Eastern Highlands

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"Eastern Highlands" also refers to Eastern Highlands Province in Papua New Guinea, and part of the Great Dividing Range, Australia.
Northern part of the Eastern Highlands range as seen from Nyanga town.
Eastern Highlands looking south towards Nyanga.
Mt. Mozi is a prominent peak at the Northern end of the range.

The Eastern Highlands, also known as the Manica Highlands, is a mountain range on the border of Zimbabwe and Mozambique. The Eastern Highlands extend north and south for about 300 kilometres (190 mi) through Zimbabwe's Manicaland Province and Mozambique's Manica Province.[1]

Geography[edit]

The highlands consist of three main mountain groups – The Nyanga, Bvumba, and Chimanimani mountains - and several smaller ranges. The mountains are mostly sparsely populated, covered in rich grasslands, shrublands, woodlands and forests.[1]

The Nyanga Mountains in the north contain Zimbabwe's highest mountain Mount Nyangani (2,592 m), and Mutarazi Falls, Africa's second-longest waterfall. The Choa Mountains rise northeast of the Nyanga mountains in Mozambique. Zimbabwe's agricultural Honde Valley lies southeast of the Nyanga range, and leads into Mozambique.

Mutare is the largest city in the highlands. It is located on the Zimbabwean side of the Mutare Gap, a saddle between the Nyanga and Bvumba mountains. The main east-west road through the highlands is the A3 (Zimbabwe) - N6 (Mozambique), which connects the port of Beira in Mozambique to Zimbabwe's capital Harare via Chimoio, Manica, and Mutare, with a border crossing at Machipanda. The Beira–Bulawayo railway also crosses the highlands at Machipanda.

The Bvumba Mountains are centrally situated south of Mutare. They lie mostly in Zimbabwe, but a northeastern spur, Monte Vumba, reaches into Mozambique. Agricultural Burma Valley lies south and east of the Bvumba Mountains.

South of Burma Valley, the Tsetsera, Gweni, and Tandara plateaus lie along the border, separated by east-west river valleys lying in fault rifts.[2][3]

The Chimanimani Mountains lie south of the Mussapa Pequeno River, which divides them from the Tandara plateau. The Chimanimani range consists of a high plateau with several ridges running north and south. Monte Binga on the border is the highest peak in Mozambique and the second-highest in Zimbabwe. Mussapa Gap is a pass through the mountains that follows the eastward-flowing Mussapa Grande River and westward-flowing Nyanyadzi River. Mussapa Gap was an important trade and migration route through the highlands for centuries.[3]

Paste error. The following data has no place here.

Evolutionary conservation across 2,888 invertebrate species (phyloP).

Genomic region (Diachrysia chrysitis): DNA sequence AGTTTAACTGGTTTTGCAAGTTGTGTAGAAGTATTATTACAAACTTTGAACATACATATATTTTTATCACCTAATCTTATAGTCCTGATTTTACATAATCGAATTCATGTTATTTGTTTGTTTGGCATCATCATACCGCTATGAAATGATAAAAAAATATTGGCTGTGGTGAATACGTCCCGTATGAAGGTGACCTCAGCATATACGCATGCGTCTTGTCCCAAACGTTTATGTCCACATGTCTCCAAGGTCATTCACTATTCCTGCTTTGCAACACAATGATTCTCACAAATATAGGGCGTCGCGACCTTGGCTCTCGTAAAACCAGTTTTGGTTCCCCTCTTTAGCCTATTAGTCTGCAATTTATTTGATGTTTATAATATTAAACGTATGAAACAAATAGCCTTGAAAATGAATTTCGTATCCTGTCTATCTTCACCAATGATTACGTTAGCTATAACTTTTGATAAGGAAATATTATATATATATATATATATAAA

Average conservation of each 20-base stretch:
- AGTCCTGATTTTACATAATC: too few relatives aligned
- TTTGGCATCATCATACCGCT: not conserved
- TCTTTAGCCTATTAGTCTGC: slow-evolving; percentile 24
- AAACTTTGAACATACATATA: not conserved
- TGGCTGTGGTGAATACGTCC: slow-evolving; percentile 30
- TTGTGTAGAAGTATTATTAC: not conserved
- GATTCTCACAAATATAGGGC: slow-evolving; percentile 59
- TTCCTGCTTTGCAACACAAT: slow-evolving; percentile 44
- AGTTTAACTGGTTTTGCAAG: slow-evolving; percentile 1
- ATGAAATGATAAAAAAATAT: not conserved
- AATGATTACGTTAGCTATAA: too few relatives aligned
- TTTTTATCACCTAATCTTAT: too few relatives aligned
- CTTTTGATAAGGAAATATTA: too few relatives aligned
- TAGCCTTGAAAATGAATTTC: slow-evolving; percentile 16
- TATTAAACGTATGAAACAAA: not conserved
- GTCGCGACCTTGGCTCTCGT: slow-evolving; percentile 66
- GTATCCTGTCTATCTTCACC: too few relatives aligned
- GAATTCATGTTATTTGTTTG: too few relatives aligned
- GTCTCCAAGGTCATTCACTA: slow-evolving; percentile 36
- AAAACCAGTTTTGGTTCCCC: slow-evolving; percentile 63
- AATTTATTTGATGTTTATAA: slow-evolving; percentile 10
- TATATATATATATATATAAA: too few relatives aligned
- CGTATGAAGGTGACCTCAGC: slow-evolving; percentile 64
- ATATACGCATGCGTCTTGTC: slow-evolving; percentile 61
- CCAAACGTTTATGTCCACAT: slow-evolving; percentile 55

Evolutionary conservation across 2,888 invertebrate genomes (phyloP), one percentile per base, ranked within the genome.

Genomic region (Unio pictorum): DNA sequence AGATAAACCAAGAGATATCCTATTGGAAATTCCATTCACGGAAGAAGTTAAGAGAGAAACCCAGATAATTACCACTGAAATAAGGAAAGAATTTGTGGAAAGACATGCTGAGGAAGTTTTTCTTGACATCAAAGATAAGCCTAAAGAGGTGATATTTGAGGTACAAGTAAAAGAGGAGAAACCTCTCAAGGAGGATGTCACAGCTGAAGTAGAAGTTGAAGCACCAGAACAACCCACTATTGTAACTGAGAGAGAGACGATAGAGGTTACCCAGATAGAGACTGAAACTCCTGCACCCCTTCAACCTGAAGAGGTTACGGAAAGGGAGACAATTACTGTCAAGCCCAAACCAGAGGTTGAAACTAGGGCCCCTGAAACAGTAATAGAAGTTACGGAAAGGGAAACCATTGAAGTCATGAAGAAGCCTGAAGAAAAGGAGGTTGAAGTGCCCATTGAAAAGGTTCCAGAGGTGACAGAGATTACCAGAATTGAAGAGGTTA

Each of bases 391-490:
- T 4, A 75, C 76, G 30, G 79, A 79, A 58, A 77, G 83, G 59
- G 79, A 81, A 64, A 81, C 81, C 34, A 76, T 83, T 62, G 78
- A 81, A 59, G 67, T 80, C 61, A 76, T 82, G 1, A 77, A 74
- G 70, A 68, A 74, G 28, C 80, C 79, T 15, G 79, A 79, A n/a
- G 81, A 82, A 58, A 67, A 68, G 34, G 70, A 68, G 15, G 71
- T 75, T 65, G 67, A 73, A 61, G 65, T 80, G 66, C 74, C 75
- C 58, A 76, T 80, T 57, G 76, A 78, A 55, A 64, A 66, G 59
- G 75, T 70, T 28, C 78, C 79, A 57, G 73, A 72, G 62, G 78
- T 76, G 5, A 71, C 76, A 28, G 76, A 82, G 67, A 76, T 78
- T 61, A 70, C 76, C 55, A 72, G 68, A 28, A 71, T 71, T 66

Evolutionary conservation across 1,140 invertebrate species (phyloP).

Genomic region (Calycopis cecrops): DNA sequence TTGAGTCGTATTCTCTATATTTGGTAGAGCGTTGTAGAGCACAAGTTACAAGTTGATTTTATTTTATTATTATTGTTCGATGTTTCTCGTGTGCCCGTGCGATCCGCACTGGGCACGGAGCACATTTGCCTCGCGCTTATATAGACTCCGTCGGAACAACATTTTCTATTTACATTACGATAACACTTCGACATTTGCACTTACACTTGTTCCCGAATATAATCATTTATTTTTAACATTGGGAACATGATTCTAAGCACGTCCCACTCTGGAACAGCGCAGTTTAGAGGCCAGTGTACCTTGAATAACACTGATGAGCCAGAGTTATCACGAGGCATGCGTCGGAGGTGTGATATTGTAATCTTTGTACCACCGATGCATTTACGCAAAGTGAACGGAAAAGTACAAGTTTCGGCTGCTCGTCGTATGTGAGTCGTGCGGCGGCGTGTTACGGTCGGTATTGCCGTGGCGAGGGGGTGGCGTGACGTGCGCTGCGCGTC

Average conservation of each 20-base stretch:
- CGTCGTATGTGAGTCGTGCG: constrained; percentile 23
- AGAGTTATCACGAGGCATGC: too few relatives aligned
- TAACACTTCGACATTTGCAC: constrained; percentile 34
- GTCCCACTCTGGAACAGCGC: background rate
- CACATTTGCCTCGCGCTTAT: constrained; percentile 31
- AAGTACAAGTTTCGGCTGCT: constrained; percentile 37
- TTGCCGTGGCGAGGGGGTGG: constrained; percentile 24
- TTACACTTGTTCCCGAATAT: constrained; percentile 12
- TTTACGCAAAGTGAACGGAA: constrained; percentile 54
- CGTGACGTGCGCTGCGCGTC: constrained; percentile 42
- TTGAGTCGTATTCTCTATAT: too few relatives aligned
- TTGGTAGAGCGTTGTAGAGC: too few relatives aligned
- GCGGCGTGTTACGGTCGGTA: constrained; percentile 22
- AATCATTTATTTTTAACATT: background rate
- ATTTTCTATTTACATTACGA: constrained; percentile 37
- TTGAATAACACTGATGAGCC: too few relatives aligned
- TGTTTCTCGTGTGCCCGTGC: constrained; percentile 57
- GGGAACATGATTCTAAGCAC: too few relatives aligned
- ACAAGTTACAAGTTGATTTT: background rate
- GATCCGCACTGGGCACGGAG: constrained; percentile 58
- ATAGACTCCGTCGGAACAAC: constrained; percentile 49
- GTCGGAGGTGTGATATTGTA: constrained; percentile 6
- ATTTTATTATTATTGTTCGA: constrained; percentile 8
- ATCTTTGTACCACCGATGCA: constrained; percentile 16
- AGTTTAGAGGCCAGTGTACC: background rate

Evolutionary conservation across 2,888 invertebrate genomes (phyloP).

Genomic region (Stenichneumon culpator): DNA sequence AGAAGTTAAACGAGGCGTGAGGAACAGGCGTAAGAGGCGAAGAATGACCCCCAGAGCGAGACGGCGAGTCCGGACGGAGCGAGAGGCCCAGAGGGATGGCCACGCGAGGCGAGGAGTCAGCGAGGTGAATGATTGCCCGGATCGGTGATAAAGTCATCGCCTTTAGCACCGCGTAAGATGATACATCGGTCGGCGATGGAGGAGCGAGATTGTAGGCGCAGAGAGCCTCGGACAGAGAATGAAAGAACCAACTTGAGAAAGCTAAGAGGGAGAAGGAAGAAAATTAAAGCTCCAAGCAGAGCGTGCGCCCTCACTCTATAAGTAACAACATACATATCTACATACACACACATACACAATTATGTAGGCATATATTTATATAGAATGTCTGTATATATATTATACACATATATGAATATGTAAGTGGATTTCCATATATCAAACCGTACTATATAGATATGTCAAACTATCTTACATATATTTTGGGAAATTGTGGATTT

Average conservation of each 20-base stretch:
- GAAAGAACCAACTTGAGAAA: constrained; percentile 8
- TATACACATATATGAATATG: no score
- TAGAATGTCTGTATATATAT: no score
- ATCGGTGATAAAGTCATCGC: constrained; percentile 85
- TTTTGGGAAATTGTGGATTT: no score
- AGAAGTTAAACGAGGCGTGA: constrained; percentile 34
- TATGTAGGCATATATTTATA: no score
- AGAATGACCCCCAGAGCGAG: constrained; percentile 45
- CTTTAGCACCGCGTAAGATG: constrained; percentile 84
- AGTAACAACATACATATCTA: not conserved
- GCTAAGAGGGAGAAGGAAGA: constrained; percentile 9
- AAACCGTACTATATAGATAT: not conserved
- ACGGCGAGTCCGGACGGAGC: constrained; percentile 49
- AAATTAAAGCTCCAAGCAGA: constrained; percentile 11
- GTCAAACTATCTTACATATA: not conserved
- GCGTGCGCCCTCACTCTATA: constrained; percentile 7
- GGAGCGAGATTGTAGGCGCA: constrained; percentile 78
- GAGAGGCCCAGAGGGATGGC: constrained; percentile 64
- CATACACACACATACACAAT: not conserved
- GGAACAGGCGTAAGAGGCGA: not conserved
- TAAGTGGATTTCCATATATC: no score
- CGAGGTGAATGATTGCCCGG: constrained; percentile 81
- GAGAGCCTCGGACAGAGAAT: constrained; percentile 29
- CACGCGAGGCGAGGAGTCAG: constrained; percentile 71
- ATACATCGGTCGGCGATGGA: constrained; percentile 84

The Rusitu-Tanganda fault, an east-west rift that carries the eastward-flowing Rusitu River and the westward flowing Tanganda River, marks the southern end of the Chimanimani Mountains. A hilly upland extends south from the fault into Chipinge District, and the highest point is Mount Selinda at 1230 meters.[4]

The Eastern Highlands are part of the East African Highlands, one of four distinct physiographic divisions on the African continent. The East African Highlands physiographic division consists of the East African Rift and Abyssinian physiographic provinces, part of the long chain of mountains that runs down East Africa. The mountains and mountain ranges that make up the East African Highlands share many common plant and animal species and communities, known as Afromontane flora and fauna.

Climate[edit]

The Highlands have a more equable climate than Zimbabwe's central plateau, with higher rainfall, low cloud and heavy mists and dew as moisture moves inland from the Indian Ocean. Many streams and rivers originate in these mountains. The northern portion is drained by tributaries of the Zambezi River, while the southern portion is drained by tributaries of the Save River.[5] The eastern slope is drained by Mozambique's Buzi and Pungwe rivers.

Eastern Zimbabwe montane forest-grassland mosaic[edit]

Eastern Zimbabwe montane forest-grassland mosaic
center
North face of Monte Binga in the Chimanimani Mountains
center
Map of the Eastern Zimbabwe montane forest-grassland mosaic
Ecology
RealmAfrotropical
BiomeMontane grasslands and shrublands
Geography
Area7,770 km2 (3,000 sq mi)
CountriesMozambique and Zimbabwe
Conservation
Conservation statuscritical/endangered

The Highlands are home to the Eastern Zimbabwe montane forest-grassland mosaic ecoregion. The ecoregion includes the portion of the highlands above 1000 meters elevation, including the Inyangani Mountains, Bvumba Mountains, Chimanimani Mountains, Chipinge Uplands, and the isolated Mount Gorongosa further east in Mozambique. The Southern miombo woodlands ecoregion lies at lower elevations east and west of the highlands.[5]

The highlands have a cooler, moister climate than the surrounding lowlands, which support distinct communities of plants and animals. The ecoregion is home to several plant communities: submontane and montane grasslands, moist evergreen forest, dry montane forest, miombo woodlands, and heathlands.[5]